When I press AltUp,
A printed to terminal screen. Same thing happened when I pressed AltDown but
B is printed instead.
Other characters that I realized;
D and AltRight =
What is the purpose of these commands?
Depending on how the terminal is configured, typing Alt+Key is like typing the Esc and Key keys in sequence, so it sends the ESC character (aka
Upon pressing Up, most terminal emulators send either the three characters
The first one does correspond to the escape sequence which when output to the terminal, move the cursor up. If you do:
You'll see that the arrow keys do move the cursor around.
When an application like
Now, for Alt-Up, some terminals like
Those will typically send
When sent to the terminal, that sequence will also move the cursor up (the second parameter (3) is ignored). There's no corresponding keypad key, so it's the same sequence sent upon Alt-Up in or out of application keypad mode.
Now whether it's
They will try their best to interpret that sequence.
Many applications like
For instance, in
Those are to search the history backward and forward for command lines that start like the current one up to the current position of the cursor which is quite handy to recall previous commands.
You can use Crtl+v to return input codes of your keyboard. If you do that for arrow keys, you will get
And add a line:
Instead text you can pass a bindable command from http://www.gnu.org/software/bash/manual/html_node/Bindable-Readline-Commands.html#Bindable-Readline-Commands like
to have same effect like Crtl+u (delete line).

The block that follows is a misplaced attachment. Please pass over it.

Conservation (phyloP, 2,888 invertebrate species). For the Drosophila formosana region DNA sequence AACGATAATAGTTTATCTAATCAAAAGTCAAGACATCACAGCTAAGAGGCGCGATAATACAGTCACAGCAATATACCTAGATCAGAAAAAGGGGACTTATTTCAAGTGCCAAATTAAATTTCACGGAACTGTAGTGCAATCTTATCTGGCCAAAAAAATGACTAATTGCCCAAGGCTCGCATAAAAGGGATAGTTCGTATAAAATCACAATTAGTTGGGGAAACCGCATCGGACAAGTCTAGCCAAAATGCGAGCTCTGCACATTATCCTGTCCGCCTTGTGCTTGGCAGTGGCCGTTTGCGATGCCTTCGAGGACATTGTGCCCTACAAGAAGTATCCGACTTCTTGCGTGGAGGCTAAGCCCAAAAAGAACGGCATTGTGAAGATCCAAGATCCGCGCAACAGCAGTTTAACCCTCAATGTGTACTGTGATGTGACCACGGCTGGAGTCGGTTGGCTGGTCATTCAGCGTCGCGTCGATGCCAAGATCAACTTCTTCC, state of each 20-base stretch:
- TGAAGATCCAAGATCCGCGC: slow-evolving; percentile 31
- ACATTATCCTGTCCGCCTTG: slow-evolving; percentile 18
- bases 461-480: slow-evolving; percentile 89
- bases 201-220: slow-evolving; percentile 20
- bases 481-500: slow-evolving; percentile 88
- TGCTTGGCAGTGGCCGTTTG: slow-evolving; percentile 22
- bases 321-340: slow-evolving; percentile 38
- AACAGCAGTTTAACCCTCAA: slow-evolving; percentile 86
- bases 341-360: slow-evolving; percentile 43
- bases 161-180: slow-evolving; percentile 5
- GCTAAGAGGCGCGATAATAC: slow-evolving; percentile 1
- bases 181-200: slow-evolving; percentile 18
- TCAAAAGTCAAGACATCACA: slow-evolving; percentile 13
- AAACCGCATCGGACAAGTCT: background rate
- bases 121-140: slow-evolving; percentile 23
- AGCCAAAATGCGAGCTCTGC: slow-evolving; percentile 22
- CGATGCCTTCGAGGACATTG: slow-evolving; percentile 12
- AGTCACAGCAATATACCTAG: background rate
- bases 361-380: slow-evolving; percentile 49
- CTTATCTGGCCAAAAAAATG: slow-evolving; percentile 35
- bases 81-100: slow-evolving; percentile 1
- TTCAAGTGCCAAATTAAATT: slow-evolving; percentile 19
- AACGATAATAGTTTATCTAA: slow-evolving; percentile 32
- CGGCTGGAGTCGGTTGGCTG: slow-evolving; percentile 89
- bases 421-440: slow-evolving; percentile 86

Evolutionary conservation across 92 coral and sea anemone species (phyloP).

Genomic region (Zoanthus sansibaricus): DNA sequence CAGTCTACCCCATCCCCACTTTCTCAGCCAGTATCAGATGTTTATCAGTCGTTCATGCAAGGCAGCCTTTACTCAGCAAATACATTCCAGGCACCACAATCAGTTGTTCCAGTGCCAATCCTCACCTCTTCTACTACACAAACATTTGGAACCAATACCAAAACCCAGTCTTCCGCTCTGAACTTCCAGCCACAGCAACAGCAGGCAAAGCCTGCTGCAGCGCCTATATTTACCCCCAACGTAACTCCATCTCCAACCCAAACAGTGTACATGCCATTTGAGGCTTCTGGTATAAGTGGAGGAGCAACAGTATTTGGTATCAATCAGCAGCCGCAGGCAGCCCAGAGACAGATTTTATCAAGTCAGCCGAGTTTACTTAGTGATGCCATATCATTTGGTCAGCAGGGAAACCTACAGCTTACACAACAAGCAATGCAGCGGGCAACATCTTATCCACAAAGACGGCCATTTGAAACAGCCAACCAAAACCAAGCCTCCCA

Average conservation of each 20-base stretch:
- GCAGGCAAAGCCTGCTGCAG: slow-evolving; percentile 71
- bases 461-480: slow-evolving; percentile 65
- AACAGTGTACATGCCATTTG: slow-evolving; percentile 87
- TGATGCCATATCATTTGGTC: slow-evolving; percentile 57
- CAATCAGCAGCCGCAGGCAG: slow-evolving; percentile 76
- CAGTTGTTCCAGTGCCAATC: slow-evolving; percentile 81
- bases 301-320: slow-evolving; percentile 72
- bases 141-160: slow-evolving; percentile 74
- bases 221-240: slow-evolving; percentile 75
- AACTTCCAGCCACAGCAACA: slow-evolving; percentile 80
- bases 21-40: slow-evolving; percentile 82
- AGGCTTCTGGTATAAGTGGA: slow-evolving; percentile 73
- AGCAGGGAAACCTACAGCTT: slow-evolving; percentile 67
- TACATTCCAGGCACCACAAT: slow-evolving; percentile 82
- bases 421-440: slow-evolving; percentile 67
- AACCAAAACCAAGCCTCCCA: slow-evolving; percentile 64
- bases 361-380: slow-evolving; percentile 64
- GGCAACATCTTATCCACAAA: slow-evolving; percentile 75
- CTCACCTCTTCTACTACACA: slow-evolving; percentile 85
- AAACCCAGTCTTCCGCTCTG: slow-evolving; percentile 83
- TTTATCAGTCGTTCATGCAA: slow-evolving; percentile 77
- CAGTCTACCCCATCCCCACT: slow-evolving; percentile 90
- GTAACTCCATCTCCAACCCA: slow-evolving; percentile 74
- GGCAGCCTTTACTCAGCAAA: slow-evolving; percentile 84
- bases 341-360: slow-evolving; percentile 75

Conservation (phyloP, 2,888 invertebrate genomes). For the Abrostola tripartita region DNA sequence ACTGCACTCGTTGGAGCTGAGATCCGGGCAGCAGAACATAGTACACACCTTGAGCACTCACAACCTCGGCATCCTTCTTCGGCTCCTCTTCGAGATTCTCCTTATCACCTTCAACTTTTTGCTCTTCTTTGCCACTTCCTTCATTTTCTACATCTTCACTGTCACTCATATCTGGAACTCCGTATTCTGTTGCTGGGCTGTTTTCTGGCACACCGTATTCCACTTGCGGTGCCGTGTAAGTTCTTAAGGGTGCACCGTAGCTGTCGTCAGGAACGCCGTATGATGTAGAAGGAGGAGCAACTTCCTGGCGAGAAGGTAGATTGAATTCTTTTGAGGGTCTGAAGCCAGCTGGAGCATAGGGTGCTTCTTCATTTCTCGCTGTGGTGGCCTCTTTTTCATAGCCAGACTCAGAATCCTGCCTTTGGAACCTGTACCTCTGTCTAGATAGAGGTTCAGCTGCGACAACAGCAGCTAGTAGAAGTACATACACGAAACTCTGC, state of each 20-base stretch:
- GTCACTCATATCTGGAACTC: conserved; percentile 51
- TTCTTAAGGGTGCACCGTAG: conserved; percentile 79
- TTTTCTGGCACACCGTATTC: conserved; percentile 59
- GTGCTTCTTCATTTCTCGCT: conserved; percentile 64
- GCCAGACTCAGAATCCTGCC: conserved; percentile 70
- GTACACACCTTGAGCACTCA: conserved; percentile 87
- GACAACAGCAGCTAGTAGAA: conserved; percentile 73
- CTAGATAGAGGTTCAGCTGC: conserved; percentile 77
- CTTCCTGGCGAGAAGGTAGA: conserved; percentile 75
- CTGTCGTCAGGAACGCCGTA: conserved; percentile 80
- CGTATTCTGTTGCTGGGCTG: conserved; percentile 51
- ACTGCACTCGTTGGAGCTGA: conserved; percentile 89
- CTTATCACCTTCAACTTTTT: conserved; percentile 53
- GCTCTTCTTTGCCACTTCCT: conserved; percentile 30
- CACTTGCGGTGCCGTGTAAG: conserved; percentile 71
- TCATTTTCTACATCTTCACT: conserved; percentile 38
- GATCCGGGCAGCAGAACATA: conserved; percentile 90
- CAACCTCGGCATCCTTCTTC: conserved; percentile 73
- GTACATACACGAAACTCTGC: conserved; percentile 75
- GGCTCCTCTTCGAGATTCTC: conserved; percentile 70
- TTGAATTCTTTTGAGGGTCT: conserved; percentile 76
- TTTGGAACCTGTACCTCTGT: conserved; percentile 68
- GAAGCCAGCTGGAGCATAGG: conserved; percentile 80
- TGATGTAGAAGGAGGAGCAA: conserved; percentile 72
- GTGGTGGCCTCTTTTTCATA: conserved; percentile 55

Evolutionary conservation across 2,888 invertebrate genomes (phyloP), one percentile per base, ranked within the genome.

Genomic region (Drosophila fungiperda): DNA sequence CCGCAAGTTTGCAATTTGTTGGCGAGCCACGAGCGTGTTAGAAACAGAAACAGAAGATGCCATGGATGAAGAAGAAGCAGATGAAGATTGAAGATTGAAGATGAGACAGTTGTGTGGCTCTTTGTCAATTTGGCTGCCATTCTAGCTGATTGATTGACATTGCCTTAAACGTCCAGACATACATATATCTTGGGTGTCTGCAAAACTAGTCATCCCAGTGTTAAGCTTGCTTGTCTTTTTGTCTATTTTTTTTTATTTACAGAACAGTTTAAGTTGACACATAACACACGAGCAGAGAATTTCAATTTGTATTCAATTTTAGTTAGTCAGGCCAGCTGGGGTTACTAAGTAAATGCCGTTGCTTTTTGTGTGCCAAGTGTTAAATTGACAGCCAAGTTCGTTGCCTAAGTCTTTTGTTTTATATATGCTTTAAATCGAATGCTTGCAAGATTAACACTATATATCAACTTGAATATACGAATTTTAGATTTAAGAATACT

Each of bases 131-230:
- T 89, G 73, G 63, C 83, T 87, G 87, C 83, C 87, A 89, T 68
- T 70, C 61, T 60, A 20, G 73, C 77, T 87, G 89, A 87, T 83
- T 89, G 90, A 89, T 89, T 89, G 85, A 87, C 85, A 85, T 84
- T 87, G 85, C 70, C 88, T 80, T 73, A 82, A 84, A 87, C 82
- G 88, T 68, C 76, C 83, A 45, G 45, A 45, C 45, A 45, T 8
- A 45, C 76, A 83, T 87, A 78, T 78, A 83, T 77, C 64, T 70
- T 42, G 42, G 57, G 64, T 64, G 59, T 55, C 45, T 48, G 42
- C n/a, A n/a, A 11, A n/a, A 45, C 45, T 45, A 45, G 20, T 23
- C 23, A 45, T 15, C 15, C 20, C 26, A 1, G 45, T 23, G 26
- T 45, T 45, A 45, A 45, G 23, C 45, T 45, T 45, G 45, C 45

More information here: http://cnswww.cns.cwru.edu/php/chet/readline/readline.html
The Alt key is often used as a meta modifier. Cursor- and function-keys are referred to as special keys since they may send multiple characters — and the characters which are sent can be altered.
Some users, e.g., for
Other users (since
suggests that the application move the cursor up 5 rows, while
suggests that it move up one row, telling the application that a control key was pressed.
The useful combinations have been in the ncurses terminfo database since 2004:
The terminfo database shows the current version of xterm+pcfkeys with a comment showing how the modifiers are encoded:
(Alt and meta are not necessarily the same key). That is a building block (in turn composed of other building blocks) from which the
Now comes a difficulty: there are a few ways for an application to determine what a key sequence like that represents:
Few programs would do the first; some text editors would do the second (actually, I did this for
Since none of the strings that